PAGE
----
A gyroscope is used to measure rotation around an axis.  In our case we measure rotation and rotational acceleration around three axes.  This allows us to map the motions of the body when it comes to a spin – and so for a head event if a blow occurs to spin the head this type of event can cause damage at the base of the brain where the cerebral cortex connects to the brain.  Rotational acceleration is often a large factor in concussion outcomes as the amount of rotation of the head can significantly impact where and what damage occurs to the brain, the multi dimensional motions that occur in an event, must all be recorded and mapped to determine likely impacts and to map outcomes.

The heart rate/pulse rate is determined from an ECG measurement.  From the separation between R waves of a heart-beat on the ECG trace, you are be able to measure/calculate the heart rate directly.  A normal heart beat contains a P wave, a QRS complex which consists of a Q wave -the downward deflection immediately following the P wave, then the R wave follows as an upward deflection, and the S wave which is the downward deflection after the R wave, and finally an ST segment. The timing between the successive QRS complex, is used to calculate heart rate.

The laws of physics are something we “learned” (or shut off in class to 😊) in school, but they affect us every day and every moment of every day.  Sir Isaac Newton formulated the first description of forces with his simple first law: “Every object persists in its state of rest or uniform motion in a straight line unless it is compelled to change that state by forces impressed upon it”.   Translating this to every day, if two football players collide their motion in a straight line is changed by the forces “impressed” by the collision.  The amount of motion change is described by Newton’s second law: “Force is equal to the change in momentum (mV) per change in time.  For a constant mass, force equals mass times acceleration”.  Again, in every day language, the more force I apply the bigger the change – the harder the hit.

A magnetometer measures the direction of the Earth’s magnetic field, this allows us to know the direction (relative to the compass North, South, East and West)

The ability to track and classify motions is important to understanding the activity level of the user, the device can detect if the wearer is sleeping, running, walking, sneezing, jumping, coughing etc.  These classifications are completed by analyzing the combination of motions recorded by the accelerometers, gyroscopes and magnetometers in the device.

NFC (Near Field Communication) is used to contain information in the device such as the device serial number and allow external devices to read this with close proximity transfer.  The NFC tag built into the device then allows simple pairing of the device to the user information and so linking the device to the database in the cloud.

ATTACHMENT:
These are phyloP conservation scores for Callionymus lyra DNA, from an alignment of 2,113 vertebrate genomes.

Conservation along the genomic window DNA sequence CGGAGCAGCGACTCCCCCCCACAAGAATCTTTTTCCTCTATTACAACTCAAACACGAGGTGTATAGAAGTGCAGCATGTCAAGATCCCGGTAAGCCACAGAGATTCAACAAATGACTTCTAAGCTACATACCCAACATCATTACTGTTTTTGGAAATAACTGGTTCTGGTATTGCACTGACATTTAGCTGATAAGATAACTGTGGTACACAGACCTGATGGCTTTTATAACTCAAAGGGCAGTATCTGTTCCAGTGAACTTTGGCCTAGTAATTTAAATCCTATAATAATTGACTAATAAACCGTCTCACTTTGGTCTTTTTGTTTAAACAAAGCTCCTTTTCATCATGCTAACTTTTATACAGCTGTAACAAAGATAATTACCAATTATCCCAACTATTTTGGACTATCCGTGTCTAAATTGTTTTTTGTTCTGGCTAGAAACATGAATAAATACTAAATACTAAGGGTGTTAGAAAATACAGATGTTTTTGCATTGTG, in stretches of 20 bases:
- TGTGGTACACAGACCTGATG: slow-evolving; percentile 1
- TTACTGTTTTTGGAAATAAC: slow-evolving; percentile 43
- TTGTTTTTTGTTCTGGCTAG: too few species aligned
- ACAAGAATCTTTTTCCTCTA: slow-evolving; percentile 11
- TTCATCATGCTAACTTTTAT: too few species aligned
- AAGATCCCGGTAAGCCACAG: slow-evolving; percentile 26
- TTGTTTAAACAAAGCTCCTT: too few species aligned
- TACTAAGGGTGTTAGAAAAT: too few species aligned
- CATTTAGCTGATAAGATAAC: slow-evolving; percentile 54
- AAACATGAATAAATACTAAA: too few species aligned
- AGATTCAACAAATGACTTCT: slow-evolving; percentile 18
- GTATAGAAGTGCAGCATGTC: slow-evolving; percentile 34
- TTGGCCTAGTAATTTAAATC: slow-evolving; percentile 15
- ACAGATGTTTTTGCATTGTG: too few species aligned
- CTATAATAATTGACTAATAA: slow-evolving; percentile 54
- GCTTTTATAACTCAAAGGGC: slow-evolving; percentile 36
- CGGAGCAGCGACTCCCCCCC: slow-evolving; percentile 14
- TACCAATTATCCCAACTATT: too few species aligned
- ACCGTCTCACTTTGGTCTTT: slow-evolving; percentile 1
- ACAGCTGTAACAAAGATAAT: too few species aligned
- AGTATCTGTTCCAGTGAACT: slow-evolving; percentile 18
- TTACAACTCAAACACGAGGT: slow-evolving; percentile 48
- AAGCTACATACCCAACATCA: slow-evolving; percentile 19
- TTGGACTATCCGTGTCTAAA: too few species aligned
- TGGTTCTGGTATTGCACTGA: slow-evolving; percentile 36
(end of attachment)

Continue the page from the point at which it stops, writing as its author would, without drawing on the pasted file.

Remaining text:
The awarewear devices all use advanced rechargeable Li-Ion batteries, the use of primary cells in electronics seems like an ancient technology and we have certainly moved on from having to have a stock of AA batteries in the drawer!  Our devices include the battery and recharging circuits to simplify things for you, just plug the device into a USB source (usually a wall adapter, battery pack or your car) or place on a charger surface for the wirelessly rechargeable devices, and the device then does all of the work to complete a recharge safely and conveniently.

The concept of “social distancing” also called “physical distancing,” means keeping space between yourself and other people outside of your home.  This is useful to avoid contraction of virus and bacterial infections spread by airborne particles, released during breathing, coughing, and sneezing by infected individuals.

To practice social or physical distancing:

  • Stay at least 6 feet (about 2 arms’ length) from other people
  • Do not gather in groups
  • Stay out of crowded places and avoid mass gatherings

In addition to everyday steps to prevent COVID-19, keeping space between you and others is one of the best tools we have to avoid being exposed to this virus and slowing its spread locally and across the country and world.

Limit close contact with others outside your household in indoor and outdoor spaces. Since people can spread the virus before they know they are sick, it is important to stay away from others when possible, even if you—or they—have no symptoms. Social distancing is especially important for people who are at higher risk for severe illness from COVID-19.

The awarewear devices include a contact thermometer, this will allow a person’s temperature to be taken almost continuously (at regular rapid intervals).

Contact Temperature Accuracy (0.2oC between 37 and 39C)

We will also have a non-contact, thermal IR approach, but with reduced accuracy (0.25oC between 35 and 42C, for an ambient between 15 and 40C).


Body temperature can be measured in a number of ways. Traditionally, body temperature has been measured using contact thermometers that are placed on the forehead or in the mouth, ear, armpit or rectum.  Non-contact thermometers allow a person’s temperature to be taken with minimal (tympanic) or no (Non-contact infrared thermometer [NCIT], thermal scanner) contact with the person. This means temperature can be measured without the discomfort of having to sit still with a thermometer in the mouth, armpit, or rectum long enough to obtain a correct temperature reading.


The advantage of continuous reading is that the effect of external, environmental impacts can be reduced and also errors introduced by measurement methods can also be reduced to provide a consistent and reliable body temperature measurement.

Wireless communication is the electromagnetic transfer of information between two or more points that are not connected by an electrical conductor. The most common wireless technologies use radio waves. With radio waves, intended distances can be short, such as a few tens of meters for Bluetooth.  The use of Wireless allows the device to have the freedom to move around without being harnessed to a fixed point by wires. 

The awearwear devices are sealed and waterproofed allowing the user to be as active as possible without concerns for the device well being.  This means you can swim, run and play in the rain, sun and snow as you wish.